Are you more at risk of catching a disease when you just finished a long and hard ride? Can exercise suppress your immune system? Isn’t exercise supposed to be good for your health and immunity? Let’s take a closer look at what the latest research says about exercising and immune function.

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The “open-window” hypothesis

If you’ve ever heard that a bout of exercise can suppress your immunity, it was probably because of the “Open-Window” hypothesis. It says that the immune system is compromised in the hours after vigorous exercise, leading to an increased risk of opportunistic infections in the days thereafter. The problem is that this theory is based on very old evidence and hasn’t been revisited until recently.

The “open-window” hypothesis is based on very old evidence and hasn’t been revisited until recently.

A recent review tells a different story

Authors John P. Campbell and James E. Turner decided to investigate this hypothesis and published their findings in the journal Frontiers in Immunology in 2018. The title of their review speaks for itself – “Debunking the Myth of Exercise-Induced Immune Suppression: Redefining the Impact of Exercise on Immunological Health Across the Lifespan.”

They looked at the key pillars of the open-window hypothesis and found problems with all of them. They say that there’s limited reliable evidence to support the claim that vigorous exercise heightens the risk of opportunistic infections. They’ve also shown that changes to mucosal immunity after exercise do not signify a period of immune suppression. And they point out that the dramatic reductions of lymphocyte numbers and function 1–2 hours after exercise reflects a transient and time-dependent redistribution of immune cells to peripheral tissues, resulting in a heightened state of immune surveillance and immune regulation, as opposed to immune suppression.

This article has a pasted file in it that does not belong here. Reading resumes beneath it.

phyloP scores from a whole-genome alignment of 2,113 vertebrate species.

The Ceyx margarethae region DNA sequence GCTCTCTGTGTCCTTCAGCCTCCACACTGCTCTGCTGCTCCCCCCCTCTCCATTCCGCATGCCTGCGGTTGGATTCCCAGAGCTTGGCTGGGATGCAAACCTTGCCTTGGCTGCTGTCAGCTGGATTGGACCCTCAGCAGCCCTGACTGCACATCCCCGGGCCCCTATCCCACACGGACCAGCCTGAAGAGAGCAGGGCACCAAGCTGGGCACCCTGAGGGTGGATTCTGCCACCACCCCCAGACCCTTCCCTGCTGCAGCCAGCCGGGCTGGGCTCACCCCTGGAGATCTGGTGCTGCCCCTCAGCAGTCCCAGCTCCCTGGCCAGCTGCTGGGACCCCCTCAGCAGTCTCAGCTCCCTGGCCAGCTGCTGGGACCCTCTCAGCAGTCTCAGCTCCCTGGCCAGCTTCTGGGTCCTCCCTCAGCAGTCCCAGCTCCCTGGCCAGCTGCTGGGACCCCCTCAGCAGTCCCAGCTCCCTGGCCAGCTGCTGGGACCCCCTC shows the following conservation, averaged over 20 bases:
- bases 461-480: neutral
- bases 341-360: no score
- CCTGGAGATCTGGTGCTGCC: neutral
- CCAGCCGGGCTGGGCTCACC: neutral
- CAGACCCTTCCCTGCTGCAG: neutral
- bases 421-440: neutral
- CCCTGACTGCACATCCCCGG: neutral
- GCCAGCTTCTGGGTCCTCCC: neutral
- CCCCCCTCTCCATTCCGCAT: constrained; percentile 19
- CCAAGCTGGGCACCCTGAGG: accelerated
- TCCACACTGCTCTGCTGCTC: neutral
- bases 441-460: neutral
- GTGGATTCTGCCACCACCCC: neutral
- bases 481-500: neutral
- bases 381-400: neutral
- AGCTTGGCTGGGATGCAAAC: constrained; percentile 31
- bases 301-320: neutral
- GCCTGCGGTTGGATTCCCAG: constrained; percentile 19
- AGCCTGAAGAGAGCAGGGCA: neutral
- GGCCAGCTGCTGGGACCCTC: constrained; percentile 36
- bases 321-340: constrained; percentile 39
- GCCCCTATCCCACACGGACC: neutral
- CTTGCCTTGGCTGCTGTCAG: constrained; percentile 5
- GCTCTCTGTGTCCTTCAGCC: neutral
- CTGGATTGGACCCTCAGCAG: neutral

Long rides are likely not a risk to your immunity. © DIRK WAEM / AFP / Profimedia

Regular exercise is beneficial for your immunity

This review also says epidemiological evidence indicates that frequent, structured exercise reduces the incidence of many chronic diseases in older age including communicable diseases such as viral and bacterial infections as well as non-communicable diseases such as cancer and chronic inflammatory disorders. Regular physical activity might even limit or delay ageing of the immune system.

Long rides are likely not a danger to your immunity

This new review of current research shows that the evidence for the claim that hard exercise suppresses immunity and makes people more susceptible to disease is weak. Plus, it also reconfirms the vast benefits regular exercise has on health and immunity in the long term. So, it seems like we don’t need to worry too much about long rides as long as we keep riding regularly.

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